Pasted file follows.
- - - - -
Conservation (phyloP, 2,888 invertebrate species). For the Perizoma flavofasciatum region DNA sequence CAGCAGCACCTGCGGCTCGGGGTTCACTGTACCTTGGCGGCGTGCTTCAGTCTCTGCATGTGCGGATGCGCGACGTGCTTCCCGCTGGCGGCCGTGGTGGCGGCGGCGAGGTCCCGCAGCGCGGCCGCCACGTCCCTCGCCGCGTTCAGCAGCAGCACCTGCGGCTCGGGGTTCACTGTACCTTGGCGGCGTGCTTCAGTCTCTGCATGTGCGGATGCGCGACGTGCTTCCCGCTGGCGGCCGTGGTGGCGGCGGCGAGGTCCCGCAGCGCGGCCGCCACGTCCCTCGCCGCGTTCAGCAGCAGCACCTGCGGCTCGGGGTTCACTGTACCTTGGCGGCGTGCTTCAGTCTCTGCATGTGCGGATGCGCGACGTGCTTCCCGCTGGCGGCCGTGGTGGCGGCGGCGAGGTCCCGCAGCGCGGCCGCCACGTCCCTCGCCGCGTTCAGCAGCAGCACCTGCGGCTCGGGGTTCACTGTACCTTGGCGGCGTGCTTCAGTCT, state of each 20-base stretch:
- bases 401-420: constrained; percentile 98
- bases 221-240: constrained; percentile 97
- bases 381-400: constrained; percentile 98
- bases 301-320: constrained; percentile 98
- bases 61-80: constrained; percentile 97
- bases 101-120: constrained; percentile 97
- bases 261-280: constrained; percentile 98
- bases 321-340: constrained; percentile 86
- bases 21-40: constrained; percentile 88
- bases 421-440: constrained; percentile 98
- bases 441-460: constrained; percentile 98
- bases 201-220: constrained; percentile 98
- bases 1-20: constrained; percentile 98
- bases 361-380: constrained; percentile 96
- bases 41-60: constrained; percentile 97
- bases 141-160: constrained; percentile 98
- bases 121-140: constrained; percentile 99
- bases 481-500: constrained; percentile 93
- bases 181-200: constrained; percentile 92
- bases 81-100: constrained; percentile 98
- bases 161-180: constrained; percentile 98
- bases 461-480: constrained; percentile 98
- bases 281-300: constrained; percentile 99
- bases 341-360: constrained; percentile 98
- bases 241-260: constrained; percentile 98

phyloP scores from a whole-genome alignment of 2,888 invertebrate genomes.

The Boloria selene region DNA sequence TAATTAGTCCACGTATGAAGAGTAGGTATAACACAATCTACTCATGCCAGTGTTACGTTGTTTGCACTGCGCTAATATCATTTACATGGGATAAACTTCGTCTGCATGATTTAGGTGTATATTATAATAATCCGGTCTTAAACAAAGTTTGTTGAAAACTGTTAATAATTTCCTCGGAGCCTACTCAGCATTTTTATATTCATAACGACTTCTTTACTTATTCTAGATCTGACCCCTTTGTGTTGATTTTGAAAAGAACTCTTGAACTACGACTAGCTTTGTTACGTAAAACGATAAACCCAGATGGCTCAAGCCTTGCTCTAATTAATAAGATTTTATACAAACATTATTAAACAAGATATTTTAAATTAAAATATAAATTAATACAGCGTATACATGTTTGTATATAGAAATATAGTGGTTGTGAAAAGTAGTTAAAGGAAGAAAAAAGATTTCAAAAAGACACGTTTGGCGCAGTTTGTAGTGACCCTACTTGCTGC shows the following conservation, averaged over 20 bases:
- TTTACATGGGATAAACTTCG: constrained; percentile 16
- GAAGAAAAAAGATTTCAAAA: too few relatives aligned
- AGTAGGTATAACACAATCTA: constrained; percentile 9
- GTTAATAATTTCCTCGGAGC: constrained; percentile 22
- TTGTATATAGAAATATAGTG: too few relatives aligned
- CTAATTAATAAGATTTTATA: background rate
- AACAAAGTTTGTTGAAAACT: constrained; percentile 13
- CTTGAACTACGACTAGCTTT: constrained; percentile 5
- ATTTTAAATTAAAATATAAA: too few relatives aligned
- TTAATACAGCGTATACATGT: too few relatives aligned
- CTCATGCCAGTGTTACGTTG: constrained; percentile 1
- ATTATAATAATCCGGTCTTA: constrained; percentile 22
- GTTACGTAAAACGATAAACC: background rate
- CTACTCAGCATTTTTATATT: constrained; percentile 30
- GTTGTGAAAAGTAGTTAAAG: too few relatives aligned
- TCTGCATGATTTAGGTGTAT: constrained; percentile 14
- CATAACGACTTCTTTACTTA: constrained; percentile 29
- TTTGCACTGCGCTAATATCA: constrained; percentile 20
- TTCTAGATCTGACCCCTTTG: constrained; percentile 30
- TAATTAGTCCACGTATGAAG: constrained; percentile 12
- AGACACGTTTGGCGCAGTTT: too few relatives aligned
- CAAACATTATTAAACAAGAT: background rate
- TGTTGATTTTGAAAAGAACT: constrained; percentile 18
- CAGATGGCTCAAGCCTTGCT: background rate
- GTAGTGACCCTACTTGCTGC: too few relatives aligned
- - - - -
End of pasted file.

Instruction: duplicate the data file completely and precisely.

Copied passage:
Conservation (phyloP, 2,888 invertebrate species). For the Perizoma flavofasciatum region DNA sequence CAGCAGCACCTGCGGCTCGGGGTTCACTGTACCTTGGCGGCGTGCTTCAGTCTCTGCATGTGCGGATGCGCGACGTGCTTCCCGCTGGCGGCCGTGGTGGCGGCGGCGAGGTCCCGCAGCGCGGCCGCCACGTCCCTCGCCGCGTTCAGCAGCAGCACCTGCGGCTCGGGGTTCACTGTACCTTGGCGGCGTGCTTCAGTCTCTGCATGTGCGGATGCGCGACGTGCTTCCCGCTGGCGGCCGTGGTGGCGGCGGCGAGGTCCCGCAGCGCGGCCGCCACGTCCCTCGCCGCGTTCAGCAGCAGCACCTGCGGCTCGGGGTTCACTGTACCTTGGCGGCGTGCTTCAGTCTCTGCATGTGCGGATGCGCGACGTGCTTCCCGCTGGCGGCCGTGGTGGCGGCGGCGAGGTCCCGCAGCGCGGCCGCCACGTCCCTCGCCGCGTTCAGCAGCAGCACCTGCGGCTCGGGGTTCACTGTACCTTGGCGGCGTGCTTCAGTCT, state of each 20-base stretch:
- bases 401-420: constrained; percentile 98
- bases 221-240: constrained; percentile 97
- bases 381-400: constrained; percentile 98
- bases 301-320: constrained; percentile 98
- bases 61-80: constrained; percentile 97
- bases 101-120: constrained; percentile 97
- bases 261-280: constrained; percentile 98
- bases 321-340: constrained; percentile 86
- bases 21-40: constrained; percentile 88
- bases 421-440: constrained; percentile 98
- bases 441-460: constrained; percentile 98
- bases 201-220: constrained; percentile 98
- bases 1-20: constrained; percentile 98
- bases 361-380: constrained; percentile 96
- bases 41-60: constrained; percentile 97
- bases 141-160: constrained; percentile 98
- bases 121-140: constrained; percentile 99
- bases 481-500: constrained; percentile 93
- bases 181-200: constrained; percentile 92
- bases 81-100: constrained; percentile 98
- bases 161-180: constrained; percentile 98
- bases 461-480: constrained; percentile 98
- bases 281-300: constrained; percentile 99
- bases 341-360: constrained; percentile 98
- bases 241-260: constrained; percentile 98

phyloP scores from a whole-genome alignment of 2,888 invertebrate genomes.

The Boloria selene region DNA sequence TAATTAGTCCACGTATGAAGAGTAGGTATAACACAATCTACTCATGCCAGTGTTACGTTGTTTGCACTGCGCTAATATCATTTACATGGGATAAACTTCGTCTGCATGATTTAGGTGTATATTATAATAATCCGGTCTTAAACAAAGTTTGTTGAAAACTGTTAATAATTTCCTCGGAGCCTACTCAGCATTTTTATATTCATAACGACTTCTTTACTTATTCTAGATCTGACCCCTTTGTGTTGATTTTGAAAAGAACTCTTGAACTACGACTAGCTTTGTTACGTAAAACGATAAACCCAGATGGCTCAAGCCTTGCTCTAATTAATAAGATTTTATACAAACATTATTAAACAAGATATTTTAAATTAAAATATAAATTAATACAGCGTATACATGTTTGTATATAGAAATATAGTGGTTGTGAAAAGTAGTTAAAGGAAGAAAAAAGATTTCAAAAAGACACGTTTGGCGCAGTTTGTAGTGACCCTACTTGCTGC shows the following conservation, averaged over 20 bases:
- TTTACATGGGATAAACTTCG: constrained; percentile 16
- GAAGAAAAAAGATTTCAAAA: too few relatives aligned
- AGTAGGTATAACACAATCTA: constrained; percentile 9
- GTTAATAATTTCCTCGGAGC: constrained; percentile 22
- TTGTATATAGAAATATAGTG: too few relatives aligned
- CTAATTAATAAGATTTTATA: background rate
- AACAAAGTTTGTTGAAAACT: constrained; percentile 13
- CTTGAACTACGACTAGCTTT: constrained; percentile 5
- ATTTTAAATTAAAATATAAA: too few relatives aligned
- TTAATACAGCGTATACATGT: too few relatives aligned
- CTCATGCCAGTGTTACGTTG: constrained; percentile 1
- ATTATAATAATCCGGTCTTA: constrained; percentile 22
- GTTACGTAAAACGATAAACC: background rate
- CTACTCAGCATTTTTATATT: constrained; percentile 30
- GTTGTGAAAAGTAGTTAAAG: too few relatives aligned
- TCTGCATGATTTAGGTGTAT: constrained; percentile 14
- CATAACGACTTCTTTACTTA: constrained; percentile 29
- TTTGCACTGCGCTAATATCA: constrained; percentile 20
- TTCTAGATCTGACCCCTTTG: constrained; percentile 30
- TAATTAGTCCACGTATGAAG: constrained; percentile 12
- AGACACGTTTGGCGCAGTTT: too few relatives aligned
- CAAACATTATTAAACAAGAT: background rate
- TGTTGATTTTGAAAAGAACT: constrained; percentile 18
- CAGATGGCTCAAGCCTTGCT: background rate
- GTAGTGACCCTACTTGCTGC: too few relatives aligned